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Revision as of 13:49, 30 October 2009

Ettore (Hector) Boiardi, the real Chef Boyardee.

Ettore (Hector) Boiardi (October 22, 1897 – June 21, 1985) was an Italian-born chef who became famous for his eponymous brand of food products, named Chef Boyardee.

Early life

Ettore Boiardi was born in Piacenza, Italy, to Giuseppe and Maria Maffi Boiardi. On May 9, 1914, at the age of 16, he arrived at Ellis Island aboard the La Lorraine, a ship of French registration.

Career

Boiardi became the head chef at the Plaza Hotel in New York, where his brother had worked; it was his brother's employment there that had enabled him to join its staff as well. In 1915, he supervised the catering for the reception of President Woodrow Wilson's second wedding[1] at the Greenbrier, in West Virginia. His entrepreneurial skill became fine-tuned when he opened his first restaurant, Il Giardino d'Italia, whose name translated as “The Garden of Italy,” at East 9th Street and Woodland Avenue in Cleveland, Cuyahoga County, Ohio,[2] in 1926. The patrons of Il Giardino d'Italia frequently asked for samples and recipes of his spaghetti sauce, which he often gave to customers in old milk bottles.

As demand grew, in 1928 Boiardi began to use a factory to keep up with orders. It was at this time that he set his sights on selling his product nationally, touting the low cost of his spaghetti products as a good choice to serve to the entire family. In 1929, the product was introduced to the public. In 1938, the factory was moved to Milton, Pennsylvania, where Boiardi had greater input into the quality control of the ingredients placed into his products. He even grew his own tomatoes and mushrooms in the factory basement for use in his creations. Boiardi was quite proud of his Italian heritage. He sold his products under the brand name “Chef Boy-Ar-Dee,” allowing his American customers to pronounce his name properly, as boy-AR-dee.[1]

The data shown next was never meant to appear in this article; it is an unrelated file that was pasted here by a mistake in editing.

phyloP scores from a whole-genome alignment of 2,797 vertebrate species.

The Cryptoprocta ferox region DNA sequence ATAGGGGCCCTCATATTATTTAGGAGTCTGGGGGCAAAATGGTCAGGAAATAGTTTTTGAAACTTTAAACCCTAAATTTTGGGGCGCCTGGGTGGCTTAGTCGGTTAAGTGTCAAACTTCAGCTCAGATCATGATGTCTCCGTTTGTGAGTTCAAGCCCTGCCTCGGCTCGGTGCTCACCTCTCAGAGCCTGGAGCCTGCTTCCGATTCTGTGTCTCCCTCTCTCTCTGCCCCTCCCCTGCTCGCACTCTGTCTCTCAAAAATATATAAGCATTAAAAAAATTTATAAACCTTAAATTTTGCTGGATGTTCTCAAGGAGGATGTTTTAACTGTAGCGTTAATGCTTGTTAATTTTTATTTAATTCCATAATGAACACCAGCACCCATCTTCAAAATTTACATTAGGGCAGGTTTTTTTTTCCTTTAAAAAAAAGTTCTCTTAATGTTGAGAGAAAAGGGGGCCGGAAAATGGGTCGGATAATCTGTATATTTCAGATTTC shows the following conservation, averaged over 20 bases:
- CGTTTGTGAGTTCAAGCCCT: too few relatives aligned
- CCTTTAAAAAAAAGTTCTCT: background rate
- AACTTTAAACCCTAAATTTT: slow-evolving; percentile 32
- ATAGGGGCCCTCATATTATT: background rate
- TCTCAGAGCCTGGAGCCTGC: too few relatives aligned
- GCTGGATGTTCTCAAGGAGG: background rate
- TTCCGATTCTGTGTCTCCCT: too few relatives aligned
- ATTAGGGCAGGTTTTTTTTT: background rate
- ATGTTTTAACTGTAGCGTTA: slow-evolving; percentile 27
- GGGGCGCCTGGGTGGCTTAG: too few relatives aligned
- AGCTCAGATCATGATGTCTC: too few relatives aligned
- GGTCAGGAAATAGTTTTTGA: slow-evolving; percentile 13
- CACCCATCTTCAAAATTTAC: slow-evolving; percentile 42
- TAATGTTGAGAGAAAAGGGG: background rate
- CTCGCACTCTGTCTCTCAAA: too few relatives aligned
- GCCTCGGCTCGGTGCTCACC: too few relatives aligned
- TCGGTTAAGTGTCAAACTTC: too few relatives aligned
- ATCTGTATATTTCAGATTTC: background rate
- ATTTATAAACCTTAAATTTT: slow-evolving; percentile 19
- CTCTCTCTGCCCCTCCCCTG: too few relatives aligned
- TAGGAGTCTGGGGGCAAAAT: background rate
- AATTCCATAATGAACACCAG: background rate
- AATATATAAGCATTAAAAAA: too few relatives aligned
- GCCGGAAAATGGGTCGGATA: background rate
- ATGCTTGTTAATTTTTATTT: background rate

Later, he sold his brand to American Home Foods, later International Home Foods, for approximately $6 million out of family concerns about the company's internal growth and its struggling cashflow after having grown so rapidly. Boiardi then took his money and invested a substantial portion in steel mills, which then helped produce goods needed for the Korean war effort. Boiardi's company made and prepared millions of rations for the American and other Allied troops during World War II, and for his efforts he was awarded a gold star order of excellence from the United States War Department. He then helped make new Italian food products for the American market until his death. ConAgra Foods acquired International Home Foods in 2000, and the company continues to use his likeness on Chef Boyardee-brand products.

Boiardi appeared in many print advertisements and television commercials for his brand in the 1940s, 1950s and 1960s. His last television commercial promoting the brand aired in 1979.

Death

Boiardi died in Parma, Ohio, on June 21, 1985, at the age of 87,[1] and was buried in All Souls Cemetery in Chardon, Ohio.[3] At the time of his death, Chef Boyardee products were bringing in USD$500 million per year.

Boiardi's wife Helen survived him by ten years; she died in 1995. At the time of her death, they were survived by their only child, Mario, two grandchildren, and five great-grandchildren.[4] Their only son, Mario Boiardi, died on November 24, 2007.[5] Mario Boiardi's children and grandchildren were not known to have sought their fortunes in cooking as of September of 2009.[citation needed] HOEE!!

References

  1. ^ a b c UPI story (June 23, 1985), "Hector Boiardi Is Dead: Began Chef Boy-ar-dee", The New York Times, pp. Late City Final Edition, Section 1, Page 28, Column 4, retrieved 2007-07-11  “Hector Boiardi, founder of Chef Boy-ar-dee Foods, one of the first packaged Italian food businesses in the nation, died Friday night after a short illness. He was 87 years old.” “His company was first called Chef Boiardi, but Mr. Boiardi found that customers and salesmen had difficulty pronouncing his name, so he changed the brand name to the phonetic spelling, ‘Boy-ar-dee.’” “He came to the United States in 1917 and worked at hotels in New York and Greenbrier, W.Va., where he directed the catering at the reception for President Woodrow Wilson's second marriage,”
  2. ^ http://www.clevelandart.org/Kids/story/people/boiardi.html
  3. ^ Vigil, Vicki Blum (2007). Cemeteries of Northeast Ohio: Stones, Symbols & Stories. Cleveland, OH: Gray & Company, Publishers. ISBN 978-1-59851-025-6
  4. ^ Anonymous (July 7, 1995), "Helen J. Boiardi, 90; Started Line of Pasta", The New York Times, retrieved 2007-07-11  “Mrs. Boiardi is survived by a son, Mario, of Queenstown, Md.; two sisters, a brother, two grandchildren and five great-grandchildren.”
  5. ^ "Mario J. Boiardi '44, TAPS" (HTML). Valley Forge Military Academy & College. 2007-11-27. Retrieved 2009-03-02.  Check date values in: |access-date=, |date= (help)

NESSA'S A FREAKKKK

Further reading

Bellamy, Gail Ghetia (2003). Cleveland Food Memories. Cleveland, OH: Gray & Company, Publishers. ISBN 978-1-886228-79-5